Since it looks like we cannot go without fail for even few days I present to you the newest one. Booth babes need not apply
is a piece by Joe Peacock who joined all the people who decided the will put borders around the geek community and start charge admittance. To girls. Pretty girls. Because how dare they do things we enjoy without making their whole lives about it.John Scalzi wrote a pretty good rebuttal
that sums nicely what is wrong with that whole attitude. Anyone who made an effort to dress-up and paid for entrance already made an effort to join the experience. They may not do it again. They may not be a greatest fan. But they came for the experience and screaming that your are doing this wrong and get of my lawn is not helping. If people are showing interest in what you like the proper response isn't "you are not good enough". (I'm not talking about the actual hired models - which is what the 'booth babes' term usually refers to - because that's not what this article talks about)
I do snicker at newbies (especially when they tell about that great new thing they discovered that I've known for years) and I get the frustration of when people who barley touched on some subject became centre of attention because they are flashy (or pretty). But this attitude of being somehow robbed of the enjoyment by people who are not as obsessed is doing harm to us all. It implies we should test everyone (by everyone I, of course, mean pretty women) in our secret knowledge before they can cross the bridge to enter our playground (I say ours even though I am a girl but I could probably pass just by not being pretty and thin enough). Not that that playground was ever ours - it was always authors and companies' product - only noone else used to be interested. The things we enjoy are made for everyone and now everyone are enjoying it. It became the mainstream of popular culture (not mine - nihilistic_kid repeats it for this occasion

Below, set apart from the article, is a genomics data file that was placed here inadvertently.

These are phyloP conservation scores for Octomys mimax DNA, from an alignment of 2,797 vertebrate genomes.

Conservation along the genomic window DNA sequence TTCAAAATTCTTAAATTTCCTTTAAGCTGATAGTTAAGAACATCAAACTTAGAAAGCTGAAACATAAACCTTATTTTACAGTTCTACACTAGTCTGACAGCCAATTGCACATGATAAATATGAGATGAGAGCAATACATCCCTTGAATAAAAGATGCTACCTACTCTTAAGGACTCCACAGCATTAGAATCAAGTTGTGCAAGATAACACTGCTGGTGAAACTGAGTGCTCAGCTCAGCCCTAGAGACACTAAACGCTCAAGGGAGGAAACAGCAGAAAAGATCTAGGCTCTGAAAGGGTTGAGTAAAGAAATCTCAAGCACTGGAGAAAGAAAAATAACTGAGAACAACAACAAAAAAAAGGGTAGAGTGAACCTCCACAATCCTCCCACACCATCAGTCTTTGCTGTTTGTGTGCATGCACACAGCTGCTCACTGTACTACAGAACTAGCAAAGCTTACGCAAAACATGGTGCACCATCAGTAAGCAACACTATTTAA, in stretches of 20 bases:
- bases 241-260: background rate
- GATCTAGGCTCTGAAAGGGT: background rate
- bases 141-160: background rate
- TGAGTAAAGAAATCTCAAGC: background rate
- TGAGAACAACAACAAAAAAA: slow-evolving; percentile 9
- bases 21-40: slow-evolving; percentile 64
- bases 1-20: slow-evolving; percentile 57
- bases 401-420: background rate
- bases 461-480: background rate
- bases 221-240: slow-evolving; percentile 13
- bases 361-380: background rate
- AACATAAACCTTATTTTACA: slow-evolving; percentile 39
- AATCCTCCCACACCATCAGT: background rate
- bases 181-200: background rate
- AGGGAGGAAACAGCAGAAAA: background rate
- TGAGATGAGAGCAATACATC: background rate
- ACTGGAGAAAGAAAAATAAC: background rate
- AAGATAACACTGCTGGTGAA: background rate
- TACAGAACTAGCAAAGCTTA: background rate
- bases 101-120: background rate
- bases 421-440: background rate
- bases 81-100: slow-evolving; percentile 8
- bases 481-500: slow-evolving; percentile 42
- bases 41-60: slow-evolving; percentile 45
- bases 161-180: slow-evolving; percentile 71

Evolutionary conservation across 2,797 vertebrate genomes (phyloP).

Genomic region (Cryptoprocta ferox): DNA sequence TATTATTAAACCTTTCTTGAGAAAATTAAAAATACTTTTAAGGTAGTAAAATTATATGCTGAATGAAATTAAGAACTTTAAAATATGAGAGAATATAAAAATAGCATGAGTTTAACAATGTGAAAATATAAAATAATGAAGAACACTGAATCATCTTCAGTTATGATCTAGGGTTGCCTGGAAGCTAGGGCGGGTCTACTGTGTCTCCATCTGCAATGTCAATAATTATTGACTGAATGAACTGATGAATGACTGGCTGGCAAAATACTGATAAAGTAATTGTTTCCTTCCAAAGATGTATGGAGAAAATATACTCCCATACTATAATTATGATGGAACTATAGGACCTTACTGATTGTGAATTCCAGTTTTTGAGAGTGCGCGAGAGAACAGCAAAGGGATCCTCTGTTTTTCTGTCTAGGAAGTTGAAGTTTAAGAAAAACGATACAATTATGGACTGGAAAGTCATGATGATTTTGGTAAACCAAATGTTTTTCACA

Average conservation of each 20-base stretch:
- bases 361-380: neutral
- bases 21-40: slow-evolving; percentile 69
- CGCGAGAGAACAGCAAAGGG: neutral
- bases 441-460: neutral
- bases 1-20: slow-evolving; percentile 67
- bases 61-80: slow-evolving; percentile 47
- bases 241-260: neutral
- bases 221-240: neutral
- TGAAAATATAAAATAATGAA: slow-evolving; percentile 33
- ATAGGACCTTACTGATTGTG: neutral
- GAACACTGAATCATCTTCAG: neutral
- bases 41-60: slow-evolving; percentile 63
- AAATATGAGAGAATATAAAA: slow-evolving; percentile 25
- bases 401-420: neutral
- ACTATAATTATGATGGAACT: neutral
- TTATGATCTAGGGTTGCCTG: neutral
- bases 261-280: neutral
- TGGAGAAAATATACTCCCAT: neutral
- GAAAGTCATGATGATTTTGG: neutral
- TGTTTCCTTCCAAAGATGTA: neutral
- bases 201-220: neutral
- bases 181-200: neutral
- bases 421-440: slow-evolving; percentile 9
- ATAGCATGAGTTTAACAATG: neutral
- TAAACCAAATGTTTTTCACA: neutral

). And maybe Joe Peacock is right and they are just there because it is popular and therefore they'll get a lot of attention
. Why is it so awful? Isn't that validation of what we always said? Thing we like are awesome and for everyone to enjoy. Let them enjoy as much of the experience as they are willing to participate in. Hope they get nice memories.
One of my favourite experiences was sharing my love of sf and fantasy. I made my brother start reading books by giving hi fantasy and he used my books to get his now wife to date him. I mad my own, real life, Malazan Reading Cult by sharing my books with friends and family. Even if they never got as into it as me or gave it up when they got families and jobs and less time but it is a shared experience we can all remember with fondness. It is much better then screaming you are fake so get out and never come again. And then suspecting every girl they just doing it for attention.
We already had this with gaming and the whole Felicia Day thing
. Now, the debate moved to the general geekdom showing that deep ingrained sexism that insinuates that not only pretty girls have to prove they are geeks they also have to prove they are not doing it only to impress boys. This is especially grating in this context - cosplaying in Comic-Con - as women get judged if their bodies are not good enough and then get this if they are. This kind of behaviour doesn't really affect the ones who are not into it. It makes it awful to all the women who really do care but I constantly expected to prove they are not fake. Because they might be spies infiltrating geekdom to make geek boys stare at them instead of non-fake pretty girls in costumes. Apparently, this is how women decide their worth.
The only good thing about this was showing the existing, deeply sexist, undercurrents in geek culture and hopefully all the discussions will start shifting the attitudes to something less disturbing. At least, a little. One can hope, right?